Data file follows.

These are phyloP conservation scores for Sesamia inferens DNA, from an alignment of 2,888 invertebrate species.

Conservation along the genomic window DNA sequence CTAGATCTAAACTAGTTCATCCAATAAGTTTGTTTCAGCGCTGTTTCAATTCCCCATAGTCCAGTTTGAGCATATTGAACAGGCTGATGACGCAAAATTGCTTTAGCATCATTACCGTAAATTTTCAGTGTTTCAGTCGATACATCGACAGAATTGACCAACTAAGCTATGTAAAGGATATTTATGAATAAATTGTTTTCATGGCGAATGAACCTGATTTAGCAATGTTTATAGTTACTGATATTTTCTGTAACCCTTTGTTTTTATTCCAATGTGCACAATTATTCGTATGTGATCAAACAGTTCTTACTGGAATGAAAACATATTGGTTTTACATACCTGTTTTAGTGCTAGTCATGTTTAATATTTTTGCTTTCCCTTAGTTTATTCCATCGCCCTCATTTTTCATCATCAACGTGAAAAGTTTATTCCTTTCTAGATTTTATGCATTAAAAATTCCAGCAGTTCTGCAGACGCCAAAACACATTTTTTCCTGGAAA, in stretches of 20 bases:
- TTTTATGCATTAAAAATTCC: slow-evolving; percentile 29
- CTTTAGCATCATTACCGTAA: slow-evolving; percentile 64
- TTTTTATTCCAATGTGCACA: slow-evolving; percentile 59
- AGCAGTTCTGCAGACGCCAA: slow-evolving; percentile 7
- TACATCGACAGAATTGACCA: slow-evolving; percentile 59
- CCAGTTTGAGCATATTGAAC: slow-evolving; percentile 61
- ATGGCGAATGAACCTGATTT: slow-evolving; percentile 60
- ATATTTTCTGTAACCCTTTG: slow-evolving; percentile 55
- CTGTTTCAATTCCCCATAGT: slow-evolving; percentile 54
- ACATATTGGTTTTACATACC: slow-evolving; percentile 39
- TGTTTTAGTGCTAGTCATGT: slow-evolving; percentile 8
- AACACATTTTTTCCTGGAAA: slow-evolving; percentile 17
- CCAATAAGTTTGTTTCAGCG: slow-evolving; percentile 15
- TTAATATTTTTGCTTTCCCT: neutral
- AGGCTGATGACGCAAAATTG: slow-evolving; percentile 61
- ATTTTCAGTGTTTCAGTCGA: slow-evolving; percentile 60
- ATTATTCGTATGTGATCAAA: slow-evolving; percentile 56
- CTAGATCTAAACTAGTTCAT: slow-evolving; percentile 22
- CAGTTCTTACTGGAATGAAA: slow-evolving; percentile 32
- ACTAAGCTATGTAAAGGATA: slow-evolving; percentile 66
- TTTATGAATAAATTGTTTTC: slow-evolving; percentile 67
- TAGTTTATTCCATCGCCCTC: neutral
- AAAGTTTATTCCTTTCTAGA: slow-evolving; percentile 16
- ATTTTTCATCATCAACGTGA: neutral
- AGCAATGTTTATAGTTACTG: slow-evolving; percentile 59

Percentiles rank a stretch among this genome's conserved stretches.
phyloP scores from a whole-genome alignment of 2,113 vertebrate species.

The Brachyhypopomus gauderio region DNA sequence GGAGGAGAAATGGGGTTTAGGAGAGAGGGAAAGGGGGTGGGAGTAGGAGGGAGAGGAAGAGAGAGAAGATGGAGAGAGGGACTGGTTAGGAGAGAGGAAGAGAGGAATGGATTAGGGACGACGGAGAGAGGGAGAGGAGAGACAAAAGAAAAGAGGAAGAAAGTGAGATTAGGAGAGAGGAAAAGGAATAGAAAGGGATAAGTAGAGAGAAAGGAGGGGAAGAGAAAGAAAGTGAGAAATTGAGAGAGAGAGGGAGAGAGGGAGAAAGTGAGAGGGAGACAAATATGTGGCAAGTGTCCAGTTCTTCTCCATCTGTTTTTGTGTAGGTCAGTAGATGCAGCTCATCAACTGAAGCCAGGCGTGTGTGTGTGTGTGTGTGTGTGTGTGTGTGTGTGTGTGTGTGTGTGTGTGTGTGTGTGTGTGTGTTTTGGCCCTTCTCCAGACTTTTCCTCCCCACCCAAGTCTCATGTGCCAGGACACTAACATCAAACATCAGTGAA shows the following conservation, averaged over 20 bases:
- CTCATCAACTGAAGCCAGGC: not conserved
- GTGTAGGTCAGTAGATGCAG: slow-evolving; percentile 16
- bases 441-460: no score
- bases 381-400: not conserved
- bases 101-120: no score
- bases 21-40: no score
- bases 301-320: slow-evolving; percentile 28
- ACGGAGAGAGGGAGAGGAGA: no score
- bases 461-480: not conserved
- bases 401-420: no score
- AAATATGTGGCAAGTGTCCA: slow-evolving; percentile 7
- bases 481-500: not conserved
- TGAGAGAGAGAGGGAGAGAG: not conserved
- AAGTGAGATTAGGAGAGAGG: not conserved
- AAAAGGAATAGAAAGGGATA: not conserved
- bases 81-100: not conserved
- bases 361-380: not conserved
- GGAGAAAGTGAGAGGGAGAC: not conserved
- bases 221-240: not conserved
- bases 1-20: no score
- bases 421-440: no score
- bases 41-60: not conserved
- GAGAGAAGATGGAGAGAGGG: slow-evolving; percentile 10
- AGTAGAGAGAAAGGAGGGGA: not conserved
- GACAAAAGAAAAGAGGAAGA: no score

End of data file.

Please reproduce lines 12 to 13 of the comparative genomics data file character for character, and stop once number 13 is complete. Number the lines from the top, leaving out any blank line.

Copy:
- ACATATTGGTTTTACATACC: slow-evolving; percentile 39
- TGTTTTAGTGCTAGTCATGT: slow-evolving; percentile 8